Singapore’s Boisterous Economy and Its Transition to a Productivity-led Growth System

Singapore’s Economy

Singapore overtook Tokyo and became the world’s third-biggest trading center for foreign exchange, owning a budding derivatives market with an over the counter volume of about $400bn daily, as at October 2015. The financial sector consists of 13% of the nation’s gross domestic product – GDP, which is considerably more than the 8% share it contributes to Britain’s GDP. Singapore has maintained a rear AAA credit rating, and the IMF (International Monetary Funds) described its banks as “well capitalized,” with proper arrangements for bad loans regardless of the worries about their exposure to oil-and-gas firms.

Singapore owes most of its economic successes to its position at the center of intra-Asian trade. In over five decades of independence, Singapore has struggled greatly to pull investments from across the globe. The country’s success with its open, low tax model has made its system a model for other nations to follow. Consider Great Britain for instance, there are far-reaching rumors that the country will gradually become a   “European Singapore” immediately their exit from the EU is comprehensive.

Regional Financial

Thanks to its political strength and steady legal and regulatory systems, Singapore appears to be a natural haven. The Lion still has huge prospects as a regional financial center. The nation is attracting India’s offshore money with the idea of it being a hub for the developing markets in masala bonds (rupee-denominated debts issued outside India).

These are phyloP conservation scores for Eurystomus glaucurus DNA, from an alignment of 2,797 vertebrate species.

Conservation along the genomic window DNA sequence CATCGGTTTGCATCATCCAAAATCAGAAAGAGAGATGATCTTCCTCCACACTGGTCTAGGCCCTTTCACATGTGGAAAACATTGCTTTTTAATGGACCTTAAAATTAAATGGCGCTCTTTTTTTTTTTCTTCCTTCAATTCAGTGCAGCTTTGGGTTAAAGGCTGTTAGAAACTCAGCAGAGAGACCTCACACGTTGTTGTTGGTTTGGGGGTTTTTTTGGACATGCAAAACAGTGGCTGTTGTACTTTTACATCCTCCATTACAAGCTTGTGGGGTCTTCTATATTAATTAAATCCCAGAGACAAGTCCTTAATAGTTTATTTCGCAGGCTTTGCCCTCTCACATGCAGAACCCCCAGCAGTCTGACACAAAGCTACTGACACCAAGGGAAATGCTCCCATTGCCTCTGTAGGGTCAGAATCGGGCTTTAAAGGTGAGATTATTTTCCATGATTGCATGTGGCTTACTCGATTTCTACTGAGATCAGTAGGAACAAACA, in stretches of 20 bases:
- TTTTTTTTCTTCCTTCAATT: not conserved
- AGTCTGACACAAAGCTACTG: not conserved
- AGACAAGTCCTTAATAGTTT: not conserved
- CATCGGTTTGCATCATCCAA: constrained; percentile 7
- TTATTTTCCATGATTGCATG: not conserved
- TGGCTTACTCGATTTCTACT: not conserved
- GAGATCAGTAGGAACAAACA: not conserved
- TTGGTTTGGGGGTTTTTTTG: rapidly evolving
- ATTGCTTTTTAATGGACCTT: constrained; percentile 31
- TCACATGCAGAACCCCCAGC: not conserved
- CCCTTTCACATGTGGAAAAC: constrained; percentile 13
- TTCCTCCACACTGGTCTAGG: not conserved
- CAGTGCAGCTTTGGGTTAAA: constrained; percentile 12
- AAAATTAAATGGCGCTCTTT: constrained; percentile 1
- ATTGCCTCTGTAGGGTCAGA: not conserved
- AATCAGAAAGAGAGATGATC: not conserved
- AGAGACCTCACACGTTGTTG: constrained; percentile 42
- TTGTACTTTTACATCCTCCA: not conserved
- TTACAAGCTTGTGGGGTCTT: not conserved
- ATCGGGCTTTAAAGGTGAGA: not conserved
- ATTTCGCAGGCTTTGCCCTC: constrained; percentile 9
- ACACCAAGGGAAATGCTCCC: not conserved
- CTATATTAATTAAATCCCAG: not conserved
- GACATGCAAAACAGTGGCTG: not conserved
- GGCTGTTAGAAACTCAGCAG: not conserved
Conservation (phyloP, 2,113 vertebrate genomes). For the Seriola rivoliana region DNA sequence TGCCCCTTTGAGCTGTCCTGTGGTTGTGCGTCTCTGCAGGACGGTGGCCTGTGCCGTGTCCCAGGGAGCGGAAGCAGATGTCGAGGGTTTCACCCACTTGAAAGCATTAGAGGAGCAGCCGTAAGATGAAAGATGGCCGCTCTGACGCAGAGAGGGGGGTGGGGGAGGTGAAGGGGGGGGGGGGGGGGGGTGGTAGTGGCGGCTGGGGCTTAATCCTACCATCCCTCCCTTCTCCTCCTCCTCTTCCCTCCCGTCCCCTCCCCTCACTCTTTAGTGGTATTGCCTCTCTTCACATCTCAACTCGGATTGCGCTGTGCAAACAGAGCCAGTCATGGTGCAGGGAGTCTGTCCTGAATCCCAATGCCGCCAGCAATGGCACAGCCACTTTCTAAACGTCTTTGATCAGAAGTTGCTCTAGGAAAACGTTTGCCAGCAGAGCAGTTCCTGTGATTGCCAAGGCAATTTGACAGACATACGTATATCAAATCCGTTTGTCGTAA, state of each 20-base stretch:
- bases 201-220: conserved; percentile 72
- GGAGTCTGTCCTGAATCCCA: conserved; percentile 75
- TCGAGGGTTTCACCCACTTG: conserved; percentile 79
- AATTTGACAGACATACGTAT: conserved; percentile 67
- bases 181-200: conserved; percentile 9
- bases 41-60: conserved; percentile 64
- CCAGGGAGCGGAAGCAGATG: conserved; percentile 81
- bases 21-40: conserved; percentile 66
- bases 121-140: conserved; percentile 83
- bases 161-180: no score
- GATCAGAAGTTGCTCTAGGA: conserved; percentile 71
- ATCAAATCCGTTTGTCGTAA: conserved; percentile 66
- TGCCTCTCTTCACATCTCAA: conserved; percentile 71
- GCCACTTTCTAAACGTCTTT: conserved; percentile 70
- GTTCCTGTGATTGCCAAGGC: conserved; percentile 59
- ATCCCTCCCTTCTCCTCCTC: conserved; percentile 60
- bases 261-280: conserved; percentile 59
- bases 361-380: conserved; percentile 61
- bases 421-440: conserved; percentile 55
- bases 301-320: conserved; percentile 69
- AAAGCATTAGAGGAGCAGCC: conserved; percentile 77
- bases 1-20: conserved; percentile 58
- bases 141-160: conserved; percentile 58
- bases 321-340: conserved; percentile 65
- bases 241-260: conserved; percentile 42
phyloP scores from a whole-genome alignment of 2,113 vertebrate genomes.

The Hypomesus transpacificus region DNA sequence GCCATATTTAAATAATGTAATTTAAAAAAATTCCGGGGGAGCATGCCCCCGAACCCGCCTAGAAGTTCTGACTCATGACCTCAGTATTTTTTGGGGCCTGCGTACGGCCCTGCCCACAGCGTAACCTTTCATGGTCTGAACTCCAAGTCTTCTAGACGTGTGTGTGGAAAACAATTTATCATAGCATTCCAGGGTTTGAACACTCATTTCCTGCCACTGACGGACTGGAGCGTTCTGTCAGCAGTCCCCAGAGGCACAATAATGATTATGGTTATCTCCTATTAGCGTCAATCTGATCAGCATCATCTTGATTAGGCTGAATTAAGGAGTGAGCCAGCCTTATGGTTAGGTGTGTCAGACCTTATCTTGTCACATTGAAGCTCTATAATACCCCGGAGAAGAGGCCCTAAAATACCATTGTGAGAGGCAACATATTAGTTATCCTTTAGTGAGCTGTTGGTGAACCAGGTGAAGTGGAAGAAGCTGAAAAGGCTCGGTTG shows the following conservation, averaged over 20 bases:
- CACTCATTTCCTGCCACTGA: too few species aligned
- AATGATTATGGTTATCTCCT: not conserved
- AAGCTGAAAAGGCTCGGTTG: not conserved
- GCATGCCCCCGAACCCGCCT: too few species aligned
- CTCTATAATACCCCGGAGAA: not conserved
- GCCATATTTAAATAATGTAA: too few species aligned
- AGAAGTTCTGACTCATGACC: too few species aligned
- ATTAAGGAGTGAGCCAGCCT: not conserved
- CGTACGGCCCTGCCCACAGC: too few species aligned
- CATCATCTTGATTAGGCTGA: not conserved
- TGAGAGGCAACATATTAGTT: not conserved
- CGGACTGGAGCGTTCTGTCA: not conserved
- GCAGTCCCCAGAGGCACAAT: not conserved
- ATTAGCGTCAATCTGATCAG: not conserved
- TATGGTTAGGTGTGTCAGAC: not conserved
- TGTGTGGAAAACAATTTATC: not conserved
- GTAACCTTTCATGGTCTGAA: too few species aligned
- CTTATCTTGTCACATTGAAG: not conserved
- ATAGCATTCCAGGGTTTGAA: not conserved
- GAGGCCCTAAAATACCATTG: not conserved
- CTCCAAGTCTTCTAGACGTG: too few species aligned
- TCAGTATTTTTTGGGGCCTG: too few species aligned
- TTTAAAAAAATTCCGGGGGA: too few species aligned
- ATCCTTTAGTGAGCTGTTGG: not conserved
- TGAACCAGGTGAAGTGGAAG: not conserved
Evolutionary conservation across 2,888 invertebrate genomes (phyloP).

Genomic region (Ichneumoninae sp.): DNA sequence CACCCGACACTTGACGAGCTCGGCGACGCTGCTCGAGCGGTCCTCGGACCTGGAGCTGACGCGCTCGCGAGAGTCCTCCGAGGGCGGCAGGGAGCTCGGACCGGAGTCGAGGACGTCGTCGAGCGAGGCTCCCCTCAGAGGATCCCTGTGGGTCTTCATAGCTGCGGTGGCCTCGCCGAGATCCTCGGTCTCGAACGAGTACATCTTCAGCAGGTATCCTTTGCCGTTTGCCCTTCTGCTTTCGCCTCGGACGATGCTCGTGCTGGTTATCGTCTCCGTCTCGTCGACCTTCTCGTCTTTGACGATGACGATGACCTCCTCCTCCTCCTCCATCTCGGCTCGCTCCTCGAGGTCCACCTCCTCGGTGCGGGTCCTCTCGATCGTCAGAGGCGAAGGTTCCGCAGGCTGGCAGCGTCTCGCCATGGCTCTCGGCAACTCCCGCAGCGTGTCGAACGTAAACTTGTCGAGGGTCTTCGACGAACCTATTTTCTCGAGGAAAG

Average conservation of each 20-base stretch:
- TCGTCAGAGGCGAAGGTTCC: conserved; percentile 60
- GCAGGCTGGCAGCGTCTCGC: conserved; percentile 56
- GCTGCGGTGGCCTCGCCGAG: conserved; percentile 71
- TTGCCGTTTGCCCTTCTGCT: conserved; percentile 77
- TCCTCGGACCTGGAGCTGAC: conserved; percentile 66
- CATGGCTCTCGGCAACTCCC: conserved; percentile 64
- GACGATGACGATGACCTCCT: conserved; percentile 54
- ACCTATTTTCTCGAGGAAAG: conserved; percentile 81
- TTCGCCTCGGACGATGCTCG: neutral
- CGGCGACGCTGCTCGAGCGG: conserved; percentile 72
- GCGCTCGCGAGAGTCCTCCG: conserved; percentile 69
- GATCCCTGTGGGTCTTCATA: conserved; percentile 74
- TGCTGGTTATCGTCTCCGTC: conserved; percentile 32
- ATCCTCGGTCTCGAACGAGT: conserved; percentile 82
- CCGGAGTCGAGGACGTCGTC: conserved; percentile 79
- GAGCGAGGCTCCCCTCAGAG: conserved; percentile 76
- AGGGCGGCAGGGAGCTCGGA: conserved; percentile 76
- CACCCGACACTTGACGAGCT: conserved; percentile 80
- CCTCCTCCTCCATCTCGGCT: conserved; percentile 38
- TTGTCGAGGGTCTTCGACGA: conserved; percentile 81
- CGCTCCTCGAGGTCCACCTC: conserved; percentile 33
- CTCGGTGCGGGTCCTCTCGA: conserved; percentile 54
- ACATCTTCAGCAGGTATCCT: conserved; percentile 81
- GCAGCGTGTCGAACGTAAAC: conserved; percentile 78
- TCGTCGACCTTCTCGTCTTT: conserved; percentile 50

The Effects of Foreign Investment and Global Trade on Singapore’s Economy

In recent years, global trade growth has dropped. Despite the signs of a rise in the nation’s GDP during the last quarter of 2016, the effects on the world’s second-busiest port. The city most exposed to the global value chains created by foreign investors and multinationals have been rather significant. Singapore’s daily stock market turnover in 2016 was around $797m (19%), which is lower than its 2013 rates.

Capital economics researcher

According to a capital economics researcher, Ms. Krystal Tan, slow growth in Singapore’s key exporting markets may weigh on expectations for a healthy and sustainable export recovery.